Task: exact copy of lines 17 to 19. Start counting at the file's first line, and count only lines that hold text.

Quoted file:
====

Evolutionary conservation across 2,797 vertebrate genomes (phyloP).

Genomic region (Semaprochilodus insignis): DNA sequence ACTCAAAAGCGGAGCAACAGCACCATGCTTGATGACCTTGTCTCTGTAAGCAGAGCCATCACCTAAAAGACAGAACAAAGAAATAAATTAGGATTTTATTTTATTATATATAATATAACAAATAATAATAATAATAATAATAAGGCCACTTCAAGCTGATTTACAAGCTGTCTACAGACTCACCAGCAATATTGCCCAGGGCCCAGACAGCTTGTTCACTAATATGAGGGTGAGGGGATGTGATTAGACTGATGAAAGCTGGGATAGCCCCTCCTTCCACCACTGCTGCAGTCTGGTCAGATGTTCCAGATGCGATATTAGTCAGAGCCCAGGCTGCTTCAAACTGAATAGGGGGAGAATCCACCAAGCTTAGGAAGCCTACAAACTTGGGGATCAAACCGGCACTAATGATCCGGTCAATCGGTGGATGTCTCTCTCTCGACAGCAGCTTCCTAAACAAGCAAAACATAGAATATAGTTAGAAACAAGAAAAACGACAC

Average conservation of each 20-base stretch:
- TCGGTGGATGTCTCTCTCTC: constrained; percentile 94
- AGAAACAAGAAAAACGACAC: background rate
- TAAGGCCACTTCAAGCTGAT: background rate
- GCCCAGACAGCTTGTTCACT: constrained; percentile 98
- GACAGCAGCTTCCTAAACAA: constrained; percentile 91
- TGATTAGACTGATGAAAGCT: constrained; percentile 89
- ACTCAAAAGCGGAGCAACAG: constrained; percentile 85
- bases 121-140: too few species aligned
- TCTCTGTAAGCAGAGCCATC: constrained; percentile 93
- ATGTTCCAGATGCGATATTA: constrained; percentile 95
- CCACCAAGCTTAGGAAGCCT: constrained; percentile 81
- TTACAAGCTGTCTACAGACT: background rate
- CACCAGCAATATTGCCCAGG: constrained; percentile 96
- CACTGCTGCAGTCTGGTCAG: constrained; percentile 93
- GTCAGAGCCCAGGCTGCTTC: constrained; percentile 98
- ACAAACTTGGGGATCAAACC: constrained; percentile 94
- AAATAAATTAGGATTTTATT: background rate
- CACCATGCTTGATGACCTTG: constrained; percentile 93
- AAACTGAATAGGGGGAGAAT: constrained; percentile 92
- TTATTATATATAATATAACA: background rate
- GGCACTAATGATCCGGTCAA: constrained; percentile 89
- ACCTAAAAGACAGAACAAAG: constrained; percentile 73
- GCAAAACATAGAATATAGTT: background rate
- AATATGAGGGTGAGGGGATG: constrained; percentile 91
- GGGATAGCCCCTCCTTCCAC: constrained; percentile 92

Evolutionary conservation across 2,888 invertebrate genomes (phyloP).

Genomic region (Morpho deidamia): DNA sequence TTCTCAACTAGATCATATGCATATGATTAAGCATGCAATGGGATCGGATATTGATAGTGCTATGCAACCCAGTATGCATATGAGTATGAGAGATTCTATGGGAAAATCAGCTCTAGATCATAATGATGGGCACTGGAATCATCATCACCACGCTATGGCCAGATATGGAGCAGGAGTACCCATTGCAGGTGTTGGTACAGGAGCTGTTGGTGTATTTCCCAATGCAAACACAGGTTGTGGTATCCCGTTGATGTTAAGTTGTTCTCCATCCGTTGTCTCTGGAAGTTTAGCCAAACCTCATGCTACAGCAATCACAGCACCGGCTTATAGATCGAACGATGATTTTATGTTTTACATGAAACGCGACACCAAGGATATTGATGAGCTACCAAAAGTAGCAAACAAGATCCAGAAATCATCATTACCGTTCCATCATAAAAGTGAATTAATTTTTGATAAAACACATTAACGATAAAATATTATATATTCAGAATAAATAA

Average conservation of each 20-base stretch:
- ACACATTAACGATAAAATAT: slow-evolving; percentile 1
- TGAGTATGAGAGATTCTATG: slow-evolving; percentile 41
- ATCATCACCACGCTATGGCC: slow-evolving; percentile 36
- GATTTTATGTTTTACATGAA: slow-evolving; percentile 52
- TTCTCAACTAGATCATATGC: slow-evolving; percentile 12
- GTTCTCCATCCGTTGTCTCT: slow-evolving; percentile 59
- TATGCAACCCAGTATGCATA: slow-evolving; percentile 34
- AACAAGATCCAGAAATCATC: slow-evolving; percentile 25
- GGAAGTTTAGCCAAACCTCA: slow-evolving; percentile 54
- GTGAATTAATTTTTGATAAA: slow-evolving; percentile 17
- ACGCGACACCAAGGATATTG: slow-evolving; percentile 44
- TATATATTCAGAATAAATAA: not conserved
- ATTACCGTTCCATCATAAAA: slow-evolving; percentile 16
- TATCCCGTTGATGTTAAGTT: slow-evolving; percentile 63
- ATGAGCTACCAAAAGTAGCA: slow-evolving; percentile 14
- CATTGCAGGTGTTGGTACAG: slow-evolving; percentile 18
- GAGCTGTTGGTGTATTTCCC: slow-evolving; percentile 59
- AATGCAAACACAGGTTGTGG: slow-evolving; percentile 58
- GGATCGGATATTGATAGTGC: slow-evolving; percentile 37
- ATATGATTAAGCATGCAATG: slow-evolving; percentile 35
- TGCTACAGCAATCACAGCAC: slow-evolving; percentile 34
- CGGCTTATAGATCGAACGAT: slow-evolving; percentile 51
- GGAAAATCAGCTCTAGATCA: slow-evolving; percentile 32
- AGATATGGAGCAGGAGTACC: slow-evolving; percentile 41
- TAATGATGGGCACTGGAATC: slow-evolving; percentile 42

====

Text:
- CACTGCTGCAGTCTGGTCAG: constrained; percentile 93
- GTCAGAGCCCAGGCTGCTTC: constrained; percentile 98
- ACAAACTTGGGGATCAAACC: constrained; percentile 94